By stepping on end 60 and grasping and upwardly lifting handle 29, end 61 of apparatus 19 is upwardly displaced in the direction of arrow E so that removal of apparatus 19 from over canal 12 is further facilitated.

In an alternate embodiment of the invention, switch 70, generally identical to switch 42, is maintained against the upper part of wall 21 of canal 12 by cable 73 attached to stake 74 driven in the ground adjacent canal 12. Cable 73 can be anchored by any available means other than stake 74. When the water level of canal 12 rises to a point where water covers electrodes 71, 72 as shown in FIG. 2, switch 70 closes and transmitter 75 begins to operate. When transmitter 75 is operating, it activates an alarm unit positioned on the bank of the canal, on switch 70, or at any other desired location.

In still another alternate embodiment of the invention, switch unit 77 is maintained against the upper part of wall 22 of canal 12 by cable 78 anchored to stake 79. As the water in canal 12 rises, it upwardly displaces float arm 76 in the direction of arrow E. When arm 76 has been displaced a sufficient amount in direction E, it closes a switch in unit 77, causing unit 77 to send a signal to an alarm unit which is carried in unit 77, setting on the bank of canal 12, or positioned at any other desired location.

Any acceptable means other than cables 73, 78 may be utilized to maintain units 70, 77 in position against walls 21, 22 of canal 12.

A cable spanning canal 12 could be attached to switch 42 and utilized in place of beam 20 to maintain switch 42 in the position shown in FIG. 2. If switch 42 were suspended from such a cable, alarm unit 41 could also be carried on the cable, be placed on the ground at the side of canal 12, or, be positioned at any other desired location.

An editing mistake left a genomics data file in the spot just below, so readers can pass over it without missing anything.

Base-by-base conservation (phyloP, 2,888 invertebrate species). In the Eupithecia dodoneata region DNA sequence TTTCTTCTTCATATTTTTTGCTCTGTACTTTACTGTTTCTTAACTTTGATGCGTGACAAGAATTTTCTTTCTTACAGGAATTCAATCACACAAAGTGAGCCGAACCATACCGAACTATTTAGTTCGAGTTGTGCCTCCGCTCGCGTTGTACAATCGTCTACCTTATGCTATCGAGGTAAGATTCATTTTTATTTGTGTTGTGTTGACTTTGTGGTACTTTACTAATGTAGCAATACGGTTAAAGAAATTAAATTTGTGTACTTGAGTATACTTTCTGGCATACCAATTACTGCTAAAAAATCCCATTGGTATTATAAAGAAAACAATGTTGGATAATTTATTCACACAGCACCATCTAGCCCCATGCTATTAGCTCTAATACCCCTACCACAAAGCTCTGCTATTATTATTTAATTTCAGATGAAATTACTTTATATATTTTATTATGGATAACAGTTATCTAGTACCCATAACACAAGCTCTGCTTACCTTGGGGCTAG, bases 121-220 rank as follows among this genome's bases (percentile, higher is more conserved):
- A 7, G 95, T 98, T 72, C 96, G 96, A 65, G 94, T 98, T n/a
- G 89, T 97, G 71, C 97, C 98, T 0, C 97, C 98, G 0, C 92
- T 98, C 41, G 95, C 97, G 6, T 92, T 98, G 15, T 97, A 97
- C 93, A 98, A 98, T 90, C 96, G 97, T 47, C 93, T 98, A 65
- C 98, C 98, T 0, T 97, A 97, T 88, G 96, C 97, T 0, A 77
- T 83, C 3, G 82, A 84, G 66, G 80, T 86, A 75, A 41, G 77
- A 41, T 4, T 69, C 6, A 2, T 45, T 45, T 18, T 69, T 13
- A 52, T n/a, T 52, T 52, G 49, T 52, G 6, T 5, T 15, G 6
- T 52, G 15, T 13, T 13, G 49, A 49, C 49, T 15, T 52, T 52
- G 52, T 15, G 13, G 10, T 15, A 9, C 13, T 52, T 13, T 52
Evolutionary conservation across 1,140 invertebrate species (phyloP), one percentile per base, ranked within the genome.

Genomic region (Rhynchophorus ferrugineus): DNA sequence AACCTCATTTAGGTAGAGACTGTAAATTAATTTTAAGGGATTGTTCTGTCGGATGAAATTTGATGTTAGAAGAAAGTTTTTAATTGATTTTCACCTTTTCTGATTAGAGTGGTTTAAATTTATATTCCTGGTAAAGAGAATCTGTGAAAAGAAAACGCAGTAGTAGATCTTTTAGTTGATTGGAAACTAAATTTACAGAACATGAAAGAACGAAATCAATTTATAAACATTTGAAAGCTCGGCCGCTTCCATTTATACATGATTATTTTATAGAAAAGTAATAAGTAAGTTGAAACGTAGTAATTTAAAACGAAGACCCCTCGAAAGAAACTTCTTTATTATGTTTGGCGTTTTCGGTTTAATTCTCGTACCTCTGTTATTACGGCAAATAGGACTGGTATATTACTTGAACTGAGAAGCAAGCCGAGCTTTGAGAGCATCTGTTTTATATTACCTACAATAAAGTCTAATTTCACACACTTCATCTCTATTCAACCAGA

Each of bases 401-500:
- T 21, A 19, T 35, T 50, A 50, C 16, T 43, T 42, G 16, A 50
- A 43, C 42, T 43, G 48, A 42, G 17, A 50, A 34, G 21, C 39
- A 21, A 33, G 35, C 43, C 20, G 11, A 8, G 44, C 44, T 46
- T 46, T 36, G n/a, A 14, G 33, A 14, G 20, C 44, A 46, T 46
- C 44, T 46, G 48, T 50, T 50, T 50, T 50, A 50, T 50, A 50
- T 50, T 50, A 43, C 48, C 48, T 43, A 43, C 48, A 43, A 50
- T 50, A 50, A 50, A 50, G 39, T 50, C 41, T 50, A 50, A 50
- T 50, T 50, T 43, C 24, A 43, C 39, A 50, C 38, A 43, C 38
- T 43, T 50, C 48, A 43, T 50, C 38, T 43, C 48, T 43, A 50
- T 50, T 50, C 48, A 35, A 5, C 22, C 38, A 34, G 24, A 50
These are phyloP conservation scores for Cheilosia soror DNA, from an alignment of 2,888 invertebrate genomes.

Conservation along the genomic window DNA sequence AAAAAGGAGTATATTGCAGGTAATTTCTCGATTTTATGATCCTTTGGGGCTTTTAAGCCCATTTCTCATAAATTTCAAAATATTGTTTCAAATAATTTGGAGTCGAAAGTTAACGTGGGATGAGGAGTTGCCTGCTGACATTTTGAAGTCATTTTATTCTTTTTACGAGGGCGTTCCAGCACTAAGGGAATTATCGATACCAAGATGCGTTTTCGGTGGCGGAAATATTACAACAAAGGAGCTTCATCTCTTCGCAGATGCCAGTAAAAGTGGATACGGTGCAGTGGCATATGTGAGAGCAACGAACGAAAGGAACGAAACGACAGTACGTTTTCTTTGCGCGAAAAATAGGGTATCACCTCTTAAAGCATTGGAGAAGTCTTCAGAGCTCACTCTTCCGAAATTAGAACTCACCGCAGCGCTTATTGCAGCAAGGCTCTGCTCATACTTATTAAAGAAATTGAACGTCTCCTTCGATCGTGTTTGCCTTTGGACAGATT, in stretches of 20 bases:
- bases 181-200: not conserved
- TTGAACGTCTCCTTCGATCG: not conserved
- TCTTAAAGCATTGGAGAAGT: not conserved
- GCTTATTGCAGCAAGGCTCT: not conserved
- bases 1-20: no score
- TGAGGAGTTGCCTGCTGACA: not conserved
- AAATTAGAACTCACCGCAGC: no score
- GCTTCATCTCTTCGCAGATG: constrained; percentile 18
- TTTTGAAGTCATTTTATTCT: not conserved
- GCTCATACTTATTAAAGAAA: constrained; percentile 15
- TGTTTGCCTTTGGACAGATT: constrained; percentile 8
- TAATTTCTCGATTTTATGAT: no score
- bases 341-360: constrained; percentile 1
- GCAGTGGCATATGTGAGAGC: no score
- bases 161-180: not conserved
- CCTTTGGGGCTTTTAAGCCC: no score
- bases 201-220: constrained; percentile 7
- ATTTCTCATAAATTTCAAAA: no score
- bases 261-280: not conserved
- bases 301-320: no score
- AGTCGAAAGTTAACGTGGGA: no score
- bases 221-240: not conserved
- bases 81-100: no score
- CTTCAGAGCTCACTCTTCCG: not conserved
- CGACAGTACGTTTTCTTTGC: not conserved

Patent Citations
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US3952522 *Nov 19, 1971Apr 27, 1976Shettel Ralph EIrrigation systems automation
SU499378A1 * Title not available
Referenced by
Citing PatentFiling datePublication dateApplicantTitle
US4941771 *Sep 6, 1989Jul 17, 1990Robert PerperHydroelectric plant
US5002428 *Jan 19, 1988Mar 26, 1991Ralph ShettelIrrigation method
US5403118 *Dec 4, 1992Apr 4, 1995Davis; Michael K.Optimum water retention system for use in agricultural fields
US5667336 *Jun 19, 1995Sep 16, 1997Technion Research And Development FoundationFurrow irrigation
US6152650 *Sep 25, 1998Nov 28, 2000Zoeller CompanyWastewater and effluent distribution system
US8915131 *Feb 29, 2012Dec 23, 2014Rubicon Research Pty Ltd.Method of determining surface level, and a soil moisture sensor
US9011041 *Aug 25, 2008Apr 21, 2015Kubota-C.I. Co., Ltd.Subirrigation system
US20100296870 *Aug 25, 2008Nov 25, 2010Kubota-C.I. Co., Ltd.Subirrigation system
US20120152012 *Feb 29, 2012Jun 21, 2012David John AughtonMethod of Determining Surface Level, and a Soil Moisture Sensor
US20140261693 *Mar 12, 2013Sep 18, 2014Rain Bird CorporationIrrigation system with freeze protection and method
Classifications
U.S. Classification405/37, 405/36
International ClassificationE02B13/00
Cooperative ClassificationE02B13/00
European ClassificationE02B13/00
Legal Events
DateCodeEventDescription
Oct 25, 1988FPExpired due to failure to pay maintenance fee
Effective date: 19880807
Aug 7, 1988LAPSLapse for failure to pay maintenance fees
Mar 9, 1988REMIMaintenance fee reminder mailed